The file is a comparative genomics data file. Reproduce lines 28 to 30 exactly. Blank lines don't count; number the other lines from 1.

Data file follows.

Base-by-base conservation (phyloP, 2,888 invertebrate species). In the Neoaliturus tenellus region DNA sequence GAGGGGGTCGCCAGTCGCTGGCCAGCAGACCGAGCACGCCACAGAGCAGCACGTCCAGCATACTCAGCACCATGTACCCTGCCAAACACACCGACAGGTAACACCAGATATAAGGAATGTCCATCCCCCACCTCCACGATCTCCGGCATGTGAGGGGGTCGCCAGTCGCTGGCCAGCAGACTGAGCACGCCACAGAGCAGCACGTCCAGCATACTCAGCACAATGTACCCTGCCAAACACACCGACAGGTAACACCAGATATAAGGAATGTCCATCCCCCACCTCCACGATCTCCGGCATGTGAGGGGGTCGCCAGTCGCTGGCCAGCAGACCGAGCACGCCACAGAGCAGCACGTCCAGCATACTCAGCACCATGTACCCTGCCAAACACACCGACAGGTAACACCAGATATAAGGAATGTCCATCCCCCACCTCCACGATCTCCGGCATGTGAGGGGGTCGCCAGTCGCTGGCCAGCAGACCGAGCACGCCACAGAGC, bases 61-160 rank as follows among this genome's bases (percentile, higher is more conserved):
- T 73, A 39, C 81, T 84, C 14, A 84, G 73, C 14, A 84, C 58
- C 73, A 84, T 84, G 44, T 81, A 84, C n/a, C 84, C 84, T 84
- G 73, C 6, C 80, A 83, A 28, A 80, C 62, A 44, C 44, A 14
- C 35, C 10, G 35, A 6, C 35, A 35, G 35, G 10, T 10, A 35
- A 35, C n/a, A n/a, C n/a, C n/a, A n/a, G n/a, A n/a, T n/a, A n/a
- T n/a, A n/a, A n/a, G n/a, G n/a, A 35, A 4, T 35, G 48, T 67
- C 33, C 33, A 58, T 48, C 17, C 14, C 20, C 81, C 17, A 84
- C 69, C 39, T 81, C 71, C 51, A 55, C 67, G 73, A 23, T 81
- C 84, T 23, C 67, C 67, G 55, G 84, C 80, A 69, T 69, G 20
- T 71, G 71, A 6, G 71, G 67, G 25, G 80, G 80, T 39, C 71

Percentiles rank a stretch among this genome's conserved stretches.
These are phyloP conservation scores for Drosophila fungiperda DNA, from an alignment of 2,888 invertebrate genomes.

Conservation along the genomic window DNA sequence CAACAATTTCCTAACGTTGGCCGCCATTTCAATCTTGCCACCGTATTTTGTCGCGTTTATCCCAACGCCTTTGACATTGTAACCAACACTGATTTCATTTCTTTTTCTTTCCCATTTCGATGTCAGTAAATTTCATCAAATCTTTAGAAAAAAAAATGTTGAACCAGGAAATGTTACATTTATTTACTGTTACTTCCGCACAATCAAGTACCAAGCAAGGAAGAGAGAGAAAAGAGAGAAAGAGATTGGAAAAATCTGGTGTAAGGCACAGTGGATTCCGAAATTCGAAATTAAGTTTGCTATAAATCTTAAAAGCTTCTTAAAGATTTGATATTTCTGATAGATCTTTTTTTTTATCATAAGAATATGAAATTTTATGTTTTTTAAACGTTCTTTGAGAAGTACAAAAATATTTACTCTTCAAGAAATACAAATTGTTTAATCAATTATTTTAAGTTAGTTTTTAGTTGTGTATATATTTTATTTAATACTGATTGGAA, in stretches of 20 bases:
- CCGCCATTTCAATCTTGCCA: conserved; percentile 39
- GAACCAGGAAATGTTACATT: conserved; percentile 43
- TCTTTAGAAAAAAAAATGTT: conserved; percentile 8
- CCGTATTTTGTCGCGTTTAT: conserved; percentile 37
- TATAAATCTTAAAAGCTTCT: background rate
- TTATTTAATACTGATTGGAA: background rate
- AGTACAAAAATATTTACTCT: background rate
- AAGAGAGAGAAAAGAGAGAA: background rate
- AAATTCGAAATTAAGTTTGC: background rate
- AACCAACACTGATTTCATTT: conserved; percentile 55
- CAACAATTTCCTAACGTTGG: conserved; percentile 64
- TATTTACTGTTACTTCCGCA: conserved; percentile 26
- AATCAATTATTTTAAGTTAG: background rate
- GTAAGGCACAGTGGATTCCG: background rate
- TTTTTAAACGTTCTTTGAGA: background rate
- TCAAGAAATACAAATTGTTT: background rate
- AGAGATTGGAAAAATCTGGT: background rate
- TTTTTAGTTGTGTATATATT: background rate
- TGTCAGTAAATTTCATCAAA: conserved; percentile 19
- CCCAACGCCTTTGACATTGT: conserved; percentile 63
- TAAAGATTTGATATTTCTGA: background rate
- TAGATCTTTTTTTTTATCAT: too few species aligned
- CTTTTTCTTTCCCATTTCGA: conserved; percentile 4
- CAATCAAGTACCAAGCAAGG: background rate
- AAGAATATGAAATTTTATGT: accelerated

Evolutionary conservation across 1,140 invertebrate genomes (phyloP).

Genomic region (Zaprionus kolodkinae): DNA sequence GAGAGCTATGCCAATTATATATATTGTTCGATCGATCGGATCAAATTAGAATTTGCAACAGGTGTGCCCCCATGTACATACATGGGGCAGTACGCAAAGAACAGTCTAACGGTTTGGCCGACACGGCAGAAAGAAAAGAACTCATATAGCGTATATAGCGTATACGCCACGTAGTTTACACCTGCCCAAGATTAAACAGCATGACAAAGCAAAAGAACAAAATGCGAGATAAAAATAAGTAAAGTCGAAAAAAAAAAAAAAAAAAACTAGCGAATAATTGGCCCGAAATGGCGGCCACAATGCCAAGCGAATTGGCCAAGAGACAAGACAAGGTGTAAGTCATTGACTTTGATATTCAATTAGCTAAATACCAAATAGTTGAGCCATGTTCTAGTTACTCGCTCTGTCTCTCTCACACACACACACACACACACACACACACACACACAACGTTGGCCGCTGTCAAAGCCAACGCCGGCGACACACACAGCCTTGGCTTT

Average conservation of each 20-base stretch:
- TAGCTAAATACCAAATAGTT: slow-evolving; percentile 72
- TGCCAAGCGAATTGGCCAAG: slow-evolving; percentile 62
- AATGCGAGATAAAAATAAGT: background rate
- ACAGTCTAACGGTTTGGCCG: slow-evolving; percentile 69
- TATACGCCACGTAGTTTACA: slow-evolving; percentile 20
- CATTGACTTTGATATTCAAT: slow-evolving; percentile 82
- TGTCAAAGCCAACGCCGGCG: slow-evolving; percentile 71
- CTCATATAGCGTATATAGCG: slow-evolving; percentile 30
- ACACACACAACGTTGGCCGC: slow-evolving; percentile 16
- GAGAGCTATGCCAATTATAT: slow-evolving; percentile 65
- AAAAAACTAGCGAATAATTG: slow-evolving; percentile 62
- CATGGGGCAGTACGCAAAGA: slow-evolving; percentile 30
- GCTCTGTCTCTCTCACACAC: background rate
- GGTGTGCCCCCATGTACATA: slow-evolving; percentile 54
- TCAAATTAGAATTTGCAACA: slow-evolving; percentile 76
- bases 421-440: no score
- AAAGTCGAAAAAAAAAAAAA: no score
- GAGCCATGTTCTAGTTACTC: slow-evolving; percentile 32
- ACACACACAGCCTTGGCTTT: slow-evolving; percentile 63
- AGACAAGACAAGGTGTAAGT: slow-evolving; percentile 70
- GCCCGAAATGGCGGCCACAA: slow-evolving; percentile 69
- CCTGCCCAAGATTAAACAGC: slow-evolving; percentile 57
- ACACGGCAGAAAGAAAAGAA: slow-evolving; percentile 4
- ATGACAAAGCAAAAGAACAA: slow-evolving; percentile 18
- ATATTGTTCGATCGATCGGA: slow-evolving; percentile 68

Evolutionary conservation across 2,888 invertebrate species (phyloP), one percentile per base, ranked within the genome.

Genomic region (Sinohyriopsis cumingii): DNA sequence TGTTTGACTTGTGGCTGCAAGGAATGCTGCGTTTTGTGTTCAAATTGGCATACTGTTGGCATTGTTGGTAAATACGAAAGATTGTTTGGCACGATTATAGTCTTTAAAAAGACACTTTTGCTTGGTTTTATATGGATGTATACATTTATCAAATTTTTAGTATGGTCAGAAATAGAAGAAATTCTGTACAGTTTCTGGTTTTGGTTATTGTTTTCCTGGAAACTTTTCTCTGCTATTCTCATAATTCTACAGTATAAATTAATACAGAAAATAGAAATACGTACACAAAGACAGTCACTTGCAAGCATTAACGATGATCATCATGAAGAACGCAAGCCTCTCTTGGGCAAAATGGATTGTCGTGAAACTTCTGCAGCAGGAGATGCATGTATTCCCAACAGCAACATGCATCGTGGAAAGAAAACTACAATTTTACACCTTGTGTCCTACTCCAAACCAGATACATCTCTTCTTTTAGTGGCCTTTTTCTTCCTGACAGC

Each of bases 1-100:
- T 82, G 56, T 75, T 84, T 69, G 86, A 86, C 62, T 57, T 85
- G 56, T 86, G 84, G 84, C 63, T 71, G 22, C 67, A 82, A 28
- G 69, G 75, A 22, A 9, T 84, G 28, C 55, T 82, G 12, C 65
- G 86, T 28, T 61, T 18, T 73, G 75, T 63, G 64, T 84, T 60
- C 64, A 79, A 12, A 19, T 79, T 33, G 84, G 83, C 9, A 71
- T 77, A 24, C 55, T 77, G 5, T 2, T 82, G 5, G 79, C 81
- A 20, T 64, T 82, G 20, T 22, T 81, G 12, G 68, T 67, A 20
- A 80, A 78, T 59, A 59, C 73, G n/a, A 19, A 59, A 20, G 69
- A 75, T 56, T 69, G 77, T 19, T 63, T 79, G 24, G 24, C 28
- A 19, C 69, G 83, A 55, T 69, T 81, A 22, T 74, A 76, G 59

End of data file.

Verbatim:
- GTAAGGCACAGTGGATTCCG: background rate
- TTTTTAAACGTTCTTTGAGA: background rate
- TCAAGAAATACAAATTGTTT: background rate